Tens of thousands of people went onto the streets of Tbilisi and other towns and cities throughout Georgia to form a live human chain. Under the banner “Stop Russia,” the event is meant to symbolize the unity of the Georgian people in the face of continued Russian occupation.
A massive media campaign preceded the event calling on people to participate. President Saakashvili in a late night televised address on August 31 said unity was the most important thing in the face of Russian aggression and called on people to take part in the live chain. Ilia II, the Patriarch of the Georgian Orthodox Church, blessed the event in his Sunday sermon.
“Our unity is the basis of Georgia’s strength, statehood, future and peaceful restoration of our territorial integrity,” Saakashvili said on August 31. “Tomorrow the entire world will look at Tbilisi and other cities of Georgia to see how united we are.”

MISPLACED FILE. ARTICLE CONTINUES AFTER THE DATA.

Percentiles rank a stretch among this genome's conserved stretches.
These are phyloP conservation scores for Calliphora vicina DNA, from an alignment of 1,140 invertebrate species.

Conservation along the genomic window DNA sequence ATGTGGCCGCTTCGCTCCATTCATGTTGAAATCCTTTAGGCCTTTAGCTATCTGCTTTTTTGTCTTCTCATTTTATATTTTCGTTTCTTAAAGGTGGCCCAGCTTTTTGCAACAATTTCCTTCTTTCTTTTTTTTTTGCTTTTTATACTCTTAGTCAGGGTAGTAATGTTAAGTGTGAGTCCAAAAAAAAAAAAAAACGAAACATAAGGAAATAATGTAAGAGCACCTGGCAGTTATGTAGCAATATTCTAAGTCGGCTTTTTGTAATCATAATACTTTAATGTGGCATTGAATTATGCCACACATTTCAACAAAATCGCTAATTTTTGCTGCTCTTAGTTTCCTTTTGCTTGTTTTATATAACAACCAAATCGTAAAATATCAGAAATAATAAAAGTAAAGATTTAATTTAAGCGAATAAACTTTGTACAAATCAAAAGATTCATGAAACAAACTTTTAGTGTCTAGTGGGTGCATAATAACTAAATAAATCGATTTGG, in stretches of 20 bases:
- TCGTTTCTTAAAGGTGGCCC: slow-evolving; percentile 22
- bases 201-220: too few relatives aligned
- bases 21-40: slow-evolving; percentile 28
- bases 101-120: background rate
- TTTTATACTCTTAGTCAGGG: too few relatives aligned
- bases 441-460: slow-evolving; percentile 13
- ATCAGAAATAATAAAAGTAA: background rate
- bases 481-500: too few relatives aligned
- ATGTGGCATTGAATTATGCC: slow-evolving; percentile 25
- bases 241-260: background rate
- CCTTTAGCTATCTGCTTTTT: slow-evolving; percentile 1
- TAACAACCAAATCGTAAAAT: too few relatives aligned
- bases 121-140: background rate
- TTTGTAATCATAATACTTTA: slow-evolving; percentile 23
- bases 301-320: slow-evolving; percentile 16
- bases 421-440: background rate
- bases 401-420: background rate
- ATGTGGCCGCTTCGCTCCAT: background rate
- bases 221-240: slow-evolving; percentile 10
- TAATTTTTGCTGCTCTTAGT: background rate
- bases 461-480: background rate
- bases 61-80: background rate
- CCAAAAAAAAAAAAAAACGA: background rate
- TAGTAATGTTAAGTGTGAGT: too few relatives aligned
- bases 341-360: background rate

Saakashvili and other senior officials joined the event on Freedom Square in Tbilisi.
Georgia’s national anthem was played over loudspeakers on Freedom Square, which was then followed by the EU anthem, Beethoven’s Ode to Joy.
The event coincides with an emergency meeting of EU leaders in Brussels to discuss the Georgia-Russia conflict.